It is not the same as a discussion with a colleague about how to improve things but it can be just as powerful. It is true that you can find people in these networks that have similar educational beliefs as you. By sharing, comparing, changing, tweaking content with a WIDE community of educationalists surely nothing but improved outcomes will be the result.
    I agree with separating personal from work lives as much as possible but I respect the people that are putting themselves out there. Generally we have no secrets to hide and if we did MOST people aren’t going to put it online. Within a school we are part of a community. It is VERY hard to keep teachers lives out of the community even without the digital networking aspect.
    Reluctantly I share things on the web. I value the feedback that quite often comes with that. I have learnt an incredible amount from these networks and it is now time that I start contributing (somehow even though I don’t think my stuff is very good!) so that we can all move forward.

    Thanks for sharing an alternative point of view to most of these digital cohorts.

  2. as much as i agree with your points, and understand your valid reason for feeling the way you do, i still think we should view the internet as a tool. granted, as time we will be forced to spend more and more of our time using it (i can hardly believe you don’t use facebook!), but it is up to our personal discretion.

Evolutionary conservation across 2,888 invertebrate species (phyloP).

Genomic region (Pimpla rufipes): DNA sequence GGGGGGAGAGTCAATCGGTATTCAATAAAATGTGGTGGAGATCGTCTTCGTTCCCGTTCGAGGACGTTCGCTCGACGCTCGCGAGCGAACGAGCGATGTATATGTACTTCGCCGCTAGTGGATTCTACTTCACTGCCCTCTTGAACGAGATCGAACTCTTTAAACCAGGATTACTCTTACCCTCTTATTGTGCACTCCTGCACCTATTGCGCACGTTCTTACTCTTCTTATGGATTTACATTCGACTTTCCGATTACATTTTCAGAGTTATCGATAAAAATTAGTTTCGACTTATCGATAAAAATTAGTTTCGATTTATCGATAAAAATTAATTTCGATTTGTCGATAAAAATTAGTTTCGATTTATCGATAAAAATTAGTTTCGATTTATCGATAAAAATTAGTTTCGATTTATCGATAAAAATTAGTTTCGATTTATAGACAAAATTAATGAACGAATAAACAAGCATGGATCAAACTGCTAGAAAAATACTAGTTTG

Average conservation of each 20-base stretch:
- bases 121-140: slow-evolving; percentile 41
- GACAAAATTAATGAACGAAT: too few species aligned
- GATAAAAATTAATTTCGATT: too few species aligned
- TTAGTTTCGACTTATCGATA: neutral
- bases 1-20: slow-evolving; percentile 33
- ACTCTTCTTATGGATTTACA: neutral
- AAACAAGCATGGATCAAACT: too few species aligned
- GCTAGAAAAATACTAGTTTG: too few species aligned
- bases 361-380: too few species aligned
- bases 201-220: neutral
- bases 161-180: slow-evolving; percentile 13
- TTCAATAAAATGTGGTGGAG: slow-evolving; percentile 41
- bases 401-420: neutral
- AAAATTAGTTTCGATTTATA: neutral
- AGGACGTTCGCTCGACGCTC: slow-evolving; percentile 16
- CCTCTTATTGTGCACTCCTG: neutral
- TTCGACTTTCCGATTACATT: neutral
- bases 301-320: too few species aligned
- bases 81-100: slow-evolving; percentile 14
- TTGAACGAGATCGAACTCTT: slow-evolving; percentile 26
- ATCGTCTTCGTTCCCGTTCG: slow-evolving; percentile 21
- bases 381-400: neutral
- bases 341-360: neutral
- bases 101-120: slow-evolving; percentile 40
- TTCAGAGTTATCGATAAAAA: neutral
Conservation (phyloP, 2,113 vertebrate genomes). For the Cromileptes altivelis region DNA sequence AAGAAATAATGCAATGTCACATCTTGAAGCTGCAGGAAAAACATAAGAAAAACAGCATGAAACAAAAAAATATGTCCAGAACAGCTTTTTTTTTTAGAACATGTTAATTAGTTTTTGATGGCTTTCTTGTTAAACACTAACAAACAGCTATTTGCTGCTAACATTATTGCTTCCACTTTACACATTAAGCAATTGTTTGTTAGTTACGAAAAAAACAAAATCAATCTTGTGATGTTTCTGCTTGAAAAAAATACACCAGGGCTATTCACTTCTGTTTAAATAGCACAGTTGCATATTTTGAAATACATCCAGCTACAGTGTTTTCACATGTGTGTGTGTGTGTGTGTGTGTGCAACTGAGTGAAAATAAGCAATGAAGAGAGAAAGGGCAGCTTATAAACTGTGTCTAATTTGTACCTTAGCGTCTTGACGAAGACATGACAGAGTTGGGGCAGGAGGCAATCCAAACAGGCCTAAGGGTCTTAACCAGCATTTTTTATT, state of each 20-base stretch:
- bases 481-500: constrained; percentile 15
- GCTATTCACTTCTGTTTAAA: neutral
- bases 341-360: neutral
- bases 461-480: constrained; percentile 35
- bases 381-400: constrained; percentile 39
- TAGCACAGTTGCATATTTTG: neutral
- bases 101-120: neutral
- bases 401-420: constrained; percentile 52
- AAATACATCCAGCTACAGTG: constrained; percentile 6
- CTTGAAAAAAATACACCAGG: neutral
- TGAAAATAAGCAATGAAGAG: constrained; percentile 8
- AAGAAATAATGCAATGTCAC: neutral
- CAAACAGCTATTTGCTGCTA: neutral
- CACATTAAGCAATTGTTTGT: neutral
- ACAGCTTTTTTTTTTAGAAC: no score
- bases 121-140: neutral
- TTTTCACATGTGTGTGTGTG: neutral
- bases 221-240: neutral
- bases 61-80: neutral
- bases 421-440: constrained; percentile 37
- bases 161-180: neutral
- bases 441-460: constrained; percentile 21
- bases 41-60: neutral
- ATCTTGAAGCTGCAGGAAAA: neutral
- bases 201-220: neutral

in the future i imagine we will have to have our ‘real’ online presence, which will not be anonymous, and we will have avenues to speak and seek information anonymously. unfortunately at this point we haven’t developed clear ways in which to do that. well, there are but most people don’t know how to navigate them. as the internet matures, i am confident that these issues will be worked out. i can’t imagine a world where everything i’ve ever written or said or done will be linked back to me. every once in a while i say and do some really stupid stuff!

  3. Hi the-person-who-calls-himself-Andrew,

    So much like the comment above I wonder just how much you are willing to take in your Web 1.0 world before you start feeling guilty that you’re taking and not giving. Even in a Web 1.0 world someone was giving of free information. Forums and chat rooms a like back in the day.

    My blog started because I felt a need to give back to the community of blogs, forums, chats, and everything else on the web that I was learning from. That people so freely gave their information away, for me to learn from that I felt I should give something back in return. Web 2.0 just makes it a lot easier for everyone to give back. I find it interesting that you are such an avid user of technology and have been for a long time and yet you ‘feel’ no need to give back. Or maybe you do but the whole privacy thing has you freaked out. :)